– Click here for this recipe in Dutch -> Bloemkoolpuree met Boursin –
I wanted to share his recipe with you last week but I happened to have a few bad days (stupid hormones!) and our home server on which I’m keeping my photos broke down suddenly so I couldn’t edit them.
But a new week means new opportunities, so here it is: Cauliflower mash with boursin! I had often heard of it but never tried it myself. That’s because I am not so fond of cauliflower, but I found out last summer that cauliflower is so delicious when roasted (see Miso roasted cauliflower)!
For New Years we went a few days to a cabin in the mountains with friends. Snowy mountains that is, yes even in California!! On the day we drove up the mountains we found ourselves in a huge snow storm. That storm was
– Click here for this recipe in Dutch -> Zelf kimchi maken –
I don’t think I’ve even heard of kimchi while living in the Netherlands. But thankfully LA is a melting pot of cultures so right after moving here I was introduced to kimchi.
Kimchi is a Korean side dish made of fermented vegetables. Many vegetables and spices are used to made into kimchi but the most well known one is kimchi made of napa cabbage fermented in kochukaru. Kimchi is eaten as a side dish, served raw with rice and Korean barbecue. But you can also make some delicious fried rice with it! Next week I’ll share that recipe.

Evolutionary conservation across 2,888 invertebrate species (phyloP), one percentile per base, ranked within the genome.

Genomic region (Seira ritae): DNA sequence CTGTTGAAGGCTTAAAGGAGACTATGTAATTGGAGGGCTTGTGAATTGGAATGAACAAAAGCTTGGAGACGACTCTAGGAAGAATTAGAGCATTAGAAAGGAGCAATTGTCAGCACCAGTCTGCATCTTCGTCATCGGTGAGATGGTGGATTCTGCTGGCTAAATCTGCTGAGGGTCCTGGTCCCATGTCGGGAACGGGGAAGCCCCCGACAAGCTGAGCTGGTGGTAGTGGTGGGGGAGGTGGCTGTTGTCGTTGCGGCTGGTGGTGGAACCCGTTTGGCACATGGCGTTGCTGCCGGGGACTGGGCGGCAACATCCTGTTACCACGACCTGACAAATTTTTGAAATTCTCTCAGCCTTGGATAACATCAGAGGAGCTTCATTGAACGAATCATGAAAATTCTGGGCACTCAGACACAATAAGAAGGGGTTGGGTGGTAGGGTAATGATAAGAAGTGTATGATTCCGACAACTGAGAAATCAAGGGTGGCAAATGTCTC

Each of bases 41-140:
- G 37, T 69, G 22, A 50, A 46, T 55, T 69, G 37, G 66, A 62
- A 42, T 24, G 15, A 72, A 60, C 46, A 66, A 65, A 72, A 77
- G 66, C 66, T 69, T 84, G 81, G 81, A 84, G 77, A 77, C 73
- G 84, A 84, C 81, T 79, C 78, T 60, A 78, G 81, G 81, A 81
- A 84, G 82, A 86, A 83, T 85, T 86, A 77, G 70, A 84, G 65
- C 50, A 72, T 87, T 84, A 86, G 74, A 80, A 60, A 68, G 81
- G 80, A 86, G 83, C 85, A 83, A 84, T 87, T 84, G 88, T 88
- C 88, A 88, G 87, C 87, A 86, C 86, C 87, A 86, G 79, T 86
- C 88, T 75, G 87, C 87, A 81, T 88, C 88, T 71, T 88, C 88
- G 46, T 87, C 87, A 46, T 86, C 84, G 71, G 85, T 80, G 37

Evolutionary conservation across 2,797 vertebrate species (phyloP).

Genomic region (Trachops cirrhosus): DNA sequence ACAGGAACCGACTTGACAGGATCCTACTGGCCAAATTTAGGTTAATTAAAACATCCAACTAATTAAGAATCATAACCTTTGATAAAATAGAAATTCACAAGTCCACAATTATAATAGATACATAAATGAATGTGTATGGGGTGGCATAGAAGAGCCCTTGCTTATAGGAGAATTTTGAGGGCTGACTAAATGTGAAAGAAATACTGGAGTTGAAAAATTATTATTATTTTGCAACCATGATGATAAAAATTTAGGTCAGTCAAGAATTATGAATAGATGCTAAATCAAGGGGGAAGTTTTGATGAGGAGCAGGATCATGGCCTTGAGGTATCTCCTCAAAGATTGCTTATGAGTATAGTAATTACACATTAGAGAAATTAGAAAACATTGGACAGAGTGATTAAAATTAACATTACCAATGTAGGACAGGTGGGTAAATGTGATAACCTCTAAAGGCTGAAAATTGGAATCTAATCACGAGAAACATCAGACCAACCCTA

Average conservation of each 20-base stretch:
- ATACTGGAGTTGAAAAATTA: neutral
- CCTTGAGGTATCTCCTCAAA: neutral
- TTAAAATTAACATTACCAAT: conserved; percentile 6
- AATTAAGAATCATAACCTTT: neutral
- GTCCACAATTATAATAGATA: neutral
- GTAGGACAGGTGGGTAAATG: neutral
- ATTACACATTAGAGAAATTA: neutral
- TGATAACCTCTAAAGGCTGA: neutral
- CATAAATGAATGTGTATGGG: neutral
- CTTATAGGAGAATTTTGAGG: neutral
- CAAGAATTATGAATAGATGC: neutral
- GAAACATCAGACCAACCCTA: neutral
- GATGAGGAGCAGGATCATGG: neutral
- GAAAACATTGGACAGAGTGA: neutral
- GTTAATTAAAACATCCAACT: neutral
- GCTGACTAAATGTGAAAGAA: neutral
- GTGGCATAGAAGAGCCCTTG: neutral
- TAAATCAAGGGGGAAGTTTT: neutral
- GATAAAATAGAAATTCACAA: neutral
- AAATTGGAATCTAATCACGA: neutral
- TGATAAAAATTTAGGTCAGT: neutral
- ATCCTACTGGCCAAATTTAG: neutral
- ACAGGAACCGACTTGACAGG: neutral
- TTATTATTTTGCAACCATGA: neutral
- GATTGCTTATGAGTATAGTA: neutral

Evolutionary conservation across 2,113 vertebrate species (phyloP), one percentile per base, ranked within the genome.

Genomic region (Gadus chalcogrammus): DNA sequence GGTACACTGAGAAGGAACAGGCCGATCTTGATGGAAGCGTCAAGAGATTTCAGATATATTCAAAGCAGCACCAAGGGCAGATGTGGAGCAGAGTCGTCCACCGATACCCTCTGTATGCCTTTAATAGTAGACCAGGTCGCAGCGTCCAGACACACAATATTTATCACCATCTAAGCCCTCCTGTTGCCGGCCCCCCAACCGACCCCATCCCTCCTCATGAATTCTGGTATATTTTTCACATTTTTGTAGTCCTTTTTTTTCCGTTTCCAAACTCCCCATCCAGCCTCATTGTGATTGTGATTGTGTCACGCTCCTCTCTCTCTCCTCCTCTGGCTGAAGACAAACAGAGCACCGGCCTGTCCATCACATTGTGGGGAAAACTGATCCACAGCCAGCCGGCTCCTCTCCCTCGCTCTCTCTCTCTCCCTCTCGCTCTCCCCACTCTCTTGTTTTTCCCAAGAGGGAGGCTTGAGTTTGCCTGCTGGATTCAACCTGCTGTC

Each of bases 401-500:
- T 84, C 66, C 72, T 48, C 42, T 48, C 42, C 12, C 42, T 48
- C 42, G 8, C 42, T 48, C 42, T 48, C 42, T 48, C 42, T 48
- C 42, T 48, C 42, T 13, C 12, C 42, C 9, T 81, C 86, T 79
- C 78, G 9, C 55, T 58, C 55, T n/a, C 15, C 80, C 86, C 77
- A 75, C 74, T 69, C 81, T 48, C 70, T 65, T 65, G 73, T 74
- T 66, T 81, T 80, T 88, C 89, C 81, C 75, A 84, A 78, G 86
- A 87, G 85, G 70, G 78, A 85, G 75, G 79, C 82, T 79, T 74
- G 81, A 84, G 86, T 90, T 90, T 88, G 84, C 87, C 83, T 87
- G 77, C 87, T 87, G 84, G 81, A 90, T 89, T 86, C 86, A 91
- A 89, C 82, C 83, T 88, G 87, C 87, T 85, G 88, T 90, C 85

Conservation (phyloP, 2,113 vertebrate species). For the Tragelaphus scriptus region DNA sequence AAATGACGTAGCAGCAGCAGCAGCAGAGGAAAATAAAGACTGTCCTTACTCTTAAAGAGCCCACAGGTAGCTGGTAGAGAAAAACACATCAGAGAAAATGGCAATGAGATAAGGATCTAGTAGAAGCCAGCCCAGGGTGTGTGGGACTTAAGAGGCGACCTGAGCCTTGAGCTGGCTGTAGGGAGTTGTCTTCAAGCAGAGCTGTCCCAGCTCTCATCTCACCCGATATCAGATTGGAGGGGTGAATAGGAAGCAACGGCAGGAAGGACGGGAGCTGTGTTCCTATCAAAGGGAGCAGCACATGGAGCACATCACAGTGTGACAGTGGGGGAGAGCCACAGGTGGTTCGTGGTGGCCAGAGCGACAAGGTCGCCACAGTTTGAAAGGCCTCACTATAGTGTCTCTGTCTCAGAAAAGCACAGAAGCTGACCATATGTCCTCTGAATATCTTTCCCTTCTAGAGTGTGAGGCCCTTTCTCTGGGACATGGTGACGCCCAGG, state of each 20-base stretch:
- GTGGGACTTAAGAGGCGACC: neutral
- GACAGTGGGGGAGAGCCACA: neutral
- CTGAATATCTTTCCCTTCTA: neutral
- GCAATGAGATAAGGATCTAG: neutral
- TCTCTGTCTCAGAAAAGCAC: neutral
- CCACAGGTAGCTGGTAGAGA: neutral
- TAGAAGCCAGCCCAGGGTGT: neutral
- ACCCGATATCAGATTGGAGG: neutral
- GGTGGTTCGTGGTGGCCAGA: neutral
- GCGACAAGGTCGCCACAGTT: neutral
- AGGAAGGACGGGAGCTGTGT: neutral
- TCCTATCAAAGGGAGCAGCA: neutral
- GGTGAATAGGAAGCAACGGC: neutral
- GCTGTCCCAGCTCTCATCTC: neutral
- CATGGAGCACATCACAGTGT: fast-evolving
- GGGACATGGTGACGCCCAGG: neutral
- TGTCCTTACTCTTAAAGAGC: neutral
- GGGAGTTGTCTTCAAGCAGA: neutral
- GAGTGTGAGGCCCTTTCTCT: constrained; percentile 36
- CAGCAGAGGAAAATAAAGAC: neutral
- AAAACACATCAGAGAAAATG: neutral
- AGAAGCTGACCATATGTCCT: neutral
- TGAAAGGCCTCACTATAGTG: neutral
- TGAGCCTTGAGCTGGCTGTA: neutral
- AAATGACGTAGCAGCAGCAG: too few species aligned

Is the first thing you think ‘yuck’ when you
Do you know sunchokes? No? And have you ever heard of Jerusalem artichokes? It’s the same root vegetable and it’s also called topinambour, earth apple, sunroot or earth pear (in Dutch it’s called earth pear or topinambour).
They look a little like bloathed ginger roots but they are actually the edible roots of a North American sunflower plant.
I really like this explanation of where the name ‘Jerusalem Artichoke’ came from
Can somebody please explain why the Americans celebrate Saint Patrick’s Day, which is an Irish holiday?
My sister is visiting and I explained it to her as ‘the Americans just like holidays, so they adapted this Irish holiday’.
But please tell me if I’m correct and besides that… Whát are we actually celebrating? I know about the green color, the clovers and those leprechauns. But why? And how?
What is a better combination with lamb than peas and mint? Uhm… nothing! Lamb, peas and mint are truly a match made in heaven!
So as a side dish for the Lamb stew with porcini I made these potato and peas rosettes. Because why would you serve just regular roasted potatoes or a mashed potatoes if you can make this more fun? Look how festive these rosettes are.